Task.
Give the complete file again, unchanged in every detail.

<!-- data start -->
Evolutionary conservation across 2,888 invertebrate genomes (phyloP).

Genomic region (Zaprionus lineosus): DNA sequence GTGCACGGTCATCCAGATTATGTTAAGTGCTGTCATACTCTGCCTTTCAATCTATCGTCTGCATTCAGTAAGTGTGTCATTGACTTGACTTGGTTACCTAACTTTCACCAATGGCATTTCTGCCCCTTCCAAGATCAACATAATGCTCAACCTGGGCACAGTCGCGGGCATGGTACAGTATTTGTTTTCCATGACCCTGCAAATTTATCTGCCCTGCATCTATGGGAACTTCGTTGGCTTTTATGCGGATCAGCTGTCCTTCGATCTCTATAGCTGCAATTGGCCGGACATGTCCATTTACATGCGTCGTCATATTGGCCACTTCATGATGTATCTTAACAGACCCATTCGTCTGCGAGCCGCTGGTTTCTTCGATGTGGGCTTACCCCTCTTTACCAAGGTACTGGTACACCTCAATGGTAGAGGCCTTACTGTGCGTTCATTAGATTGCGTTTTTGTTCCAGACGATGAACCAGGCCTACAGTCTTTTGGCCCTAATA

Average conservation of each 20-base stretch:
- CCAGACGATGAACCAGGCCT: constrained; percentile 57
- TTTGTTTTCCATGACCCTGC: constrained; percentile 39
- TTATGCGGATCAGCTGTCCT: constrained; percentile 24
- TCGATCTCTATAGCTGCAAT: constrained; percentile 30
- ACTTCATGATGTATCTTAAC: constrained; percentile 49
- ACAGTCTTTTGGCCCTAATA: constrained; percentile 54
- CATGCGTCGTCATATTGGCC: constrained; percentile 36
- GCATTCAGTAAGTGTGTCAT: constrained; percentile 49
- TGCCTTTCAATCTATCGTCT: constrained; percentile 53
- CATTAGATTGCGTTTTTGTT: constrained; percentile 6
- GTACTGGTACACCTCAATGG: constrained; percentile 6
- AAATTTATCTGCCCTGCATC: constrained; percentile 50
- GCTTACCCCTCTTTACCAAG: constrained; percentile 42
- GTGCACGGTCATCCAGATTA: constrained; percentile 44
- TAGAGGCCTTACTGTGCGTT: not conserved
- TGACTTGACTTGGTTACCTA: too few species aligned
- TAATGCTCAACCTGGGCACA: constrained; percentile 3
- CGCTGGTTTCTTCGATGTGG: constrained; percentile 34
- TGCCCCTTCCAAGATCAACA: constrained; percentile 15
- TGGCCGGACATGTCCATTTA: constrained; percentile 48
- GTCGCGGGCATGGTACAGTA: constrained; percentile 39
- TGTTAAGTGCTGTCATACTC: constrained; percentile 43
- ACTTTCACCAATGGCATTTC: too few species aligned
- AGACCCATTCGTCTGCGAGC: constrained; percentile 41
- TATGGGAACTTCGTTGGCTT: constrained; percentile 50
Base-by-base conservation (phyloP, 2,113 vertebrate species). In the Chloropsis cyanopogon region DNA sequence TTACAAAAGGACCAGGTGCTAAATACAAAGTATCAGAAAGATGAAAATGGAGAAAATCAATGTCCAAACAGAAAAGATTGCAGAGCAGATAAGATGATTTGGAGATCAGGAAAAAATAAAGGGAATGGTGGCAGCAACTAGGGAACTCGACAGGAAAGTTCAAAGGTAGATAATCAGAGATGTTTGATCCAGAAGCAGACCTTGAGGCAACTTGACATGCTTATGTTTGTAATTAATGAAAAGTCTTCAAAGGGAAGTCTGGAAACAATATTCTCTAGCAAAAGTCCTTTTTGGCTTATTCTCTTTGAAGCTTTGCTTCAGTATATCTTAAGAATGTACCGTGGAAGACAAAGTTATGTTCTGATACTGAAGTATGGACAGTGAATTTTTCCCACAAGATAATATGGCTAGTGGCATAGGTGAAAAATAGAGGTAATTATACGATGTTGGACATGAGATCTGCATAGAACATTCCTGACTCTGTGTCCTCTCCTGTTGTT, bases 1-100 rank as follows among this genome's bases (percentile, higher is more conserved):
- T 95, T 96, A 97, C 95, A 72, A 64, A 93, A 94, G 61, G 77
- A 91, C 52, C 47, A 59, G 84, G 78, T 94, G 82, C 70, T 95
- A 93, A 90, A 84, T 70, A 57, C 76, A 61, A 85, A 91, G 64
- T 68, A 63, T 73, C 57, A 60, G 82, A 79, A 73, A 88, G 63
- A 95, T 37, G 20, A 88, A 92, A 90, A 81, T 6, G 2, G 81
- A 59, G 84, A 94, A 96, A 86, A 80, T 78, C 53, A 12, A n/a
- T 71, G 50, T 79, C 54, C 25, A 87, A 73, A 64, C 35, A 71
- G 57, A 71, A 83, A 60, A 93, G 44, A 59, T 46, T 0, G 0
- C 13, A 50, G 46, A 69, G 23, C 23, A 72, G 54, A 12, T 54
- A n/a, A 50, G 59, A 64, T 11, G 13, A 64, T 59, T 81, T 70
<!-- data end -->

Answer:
Evolutionary conservation across 2,888 invertebrate genomes (phyloP).

Genomic region (Zaprionus lineosus): DNA sequence GTGCACGGTCATCCAGATTATGTTAAGTGCTGTCATACTCTGCCTTTCAATCTATCGTCTGCATTCAGTAAGTGTGTCATTGACTTGACTTGGTTACCTAACTTTCACCAATGGCATTTCTGCCCCTTCCAAGATCAACATAATGCTCAACCTGGGCACAGTCGCGGGCATGGTACAGTATTTGTTTTCCATGACCCTGCAAATTTATCTGCCCTGCATCTATGGGAACTTCGTTGGCTTTTATGCGGATCAGCTGTCCTTCGATCTCTATAGCTGCAATTGGCCGGACATGTCCATTTACATGCGTCGTCATATTGGCCACTTCATGATGTATCTTAACAGACCCATTCGTCTGCGAGCCGCTGGTTTCTTCGATGTGGGCTTACCCCTCTTTACCAAGGTACTGGTACACCTCAATGGTAGAGGCCTTACTGTGCGTTCATTAGATTGCGTTTTTGTTCCAGACGATGAACCAGGCCTACAGTCTTTTGGCCCTAATA

Average conservation of each 20-base stretch:
- CCAGACGATGAACCAGGCCT: constrained; percentile 57
- TTTGTTTTCCATGACCCTGC: constrained; percentile 39
- TTATGCGGATCAGCTGTCCT: constrained; percentile 24
- TCGATCTCTATAGCTGCAAT: constrained; percentile 30
- ACTTCATGATGTATCTTAAC: constrained; percentile 49
- ACAGTCTTTTGGCCCTAATA: constrained; percentile 54
- CATGCGTCGTCATATTGGCC: constrained; percentile 36
- GCATTCAGTAAGTGTGTCAT: constrained; percentile 49
- TGCCTTTCAATCTATCGTCT: constrained; percentile 53
- CATTAGATTGCGTTTTTGTT: constrained; percentile 6
- GTACTGGTACACCTCAATGG: constrained; percentile 6
- AAATTTATCTGCCCTGCATC: constrained; percentile 50
- GCTTACCCCTCTTTACCAAG: constrained; percentile 42
- GTGCACGGTCATCCAGATTA: constrained; percentile 44
- TAGAGGCCTTACTGTGCGTT: not conserved
- TGACTTGACTTGGTTACCTA: too few species aligned
- TAATGCTCAACCTGGGCACA: constrained; percentile 3
- CGCTGGTTTCTTCGATGTGG: constrained; percentile 34
- TGCCCCTTCCAAGATCAACA: constrained; percentile 15
- TGGCCGGACATGTCCATTTA: constrained; percentile 48
- GTCGCGGGCATGGTACAGTA: constrained; percentile 39
- TGTTAAGTGCTGTCATACTC: constrained; percentile 43
- ACTTTCACCAATGGCATTTC: too few species aligned
- AGACCCATTCGTCTGCGAGC: constrained; percentile 41
- TATGGGAACTTCGTTGGCTT: constrained; percentile 50
Base-by-base conservation (phyloP, 2,113 vertebrate species). In the Chloropsis cyanopogon region DNA sequence TTACAAAAGGACCAGGTGCTAAATACAAAGTATCAGAAAGATGAAAATGGAGAAAATCAATGTCCAAACAGAAAAGATTGCAGAGCAGATAAGATGATTTGGAGATCAGGAAAAAATAAAGGGAATGGTGGCAGCAACTAGGGAACTCGACAGGAAAGTTCAAAGGTAGATAATCAGAGATGTTTGATCCAGAAGCAGACCTTGAGGCAACTTGACATGCTTATGTTTGTAATTAATGAAAAGTCTTCAAAGGGAAGTCTGGAAACAATATTCTCTAGCAAAAGTCCTTTTTGGCTTATTCTCTTTGAAGCTTTGCTTCAGTATATCTTAAGAATGTACCGTGGAAGACAAAGTTATGTTCTGATACTGAAGTATGGACAGTGAATTTTTCCCACAAGATAATATGGCTAGTGGCATAGGTGAAAAATAGAGGTAATTATACGATGTTGGACATGAGATCTGCATAGAACATTCCTGACTCTGTGTCCTCTCCTGTTGTT, bases 1-100 rank as follows among this genome's bases (percentile, higher is more conserved):
- T 95, T 96, A 97, C 95, A 72, A 64, A 93, A 94, G 61, G 77
- A 91, C 52, C 47, A 59, G 84, G 78, T 94, G 82, C 70, T 95
- A 93, A 90, A 84, T 70, A 57, C 76, A 61, A 85, A 91, G 64
- T 68, A 63, T 73, C 57, A 60, G 82, A 79, A 73, A 88, G 63
- A 95, T 37, G 20, A 88, A 92, A 90, A 81, T 6, G 2, G 81
- A 59, G 84, A 94, A 96, A 86, A 80, T 78, C 53, A 12, A n/a
- T 71, G 50, T 79, C 54, C 25, A 87, A 73, A 64, C 35, A 71
- G 57, A 71, A 83, A 60, A 93, G 44, A 59, T 46, T 0, G 0
- C 13, A 50, G 46, A 69, G 23, C 23, A 72, G 54, A 12, T 54
- A n/a, A 50, G 59, A 64, T 11, G 13, A 64, T 59, T 81, T 70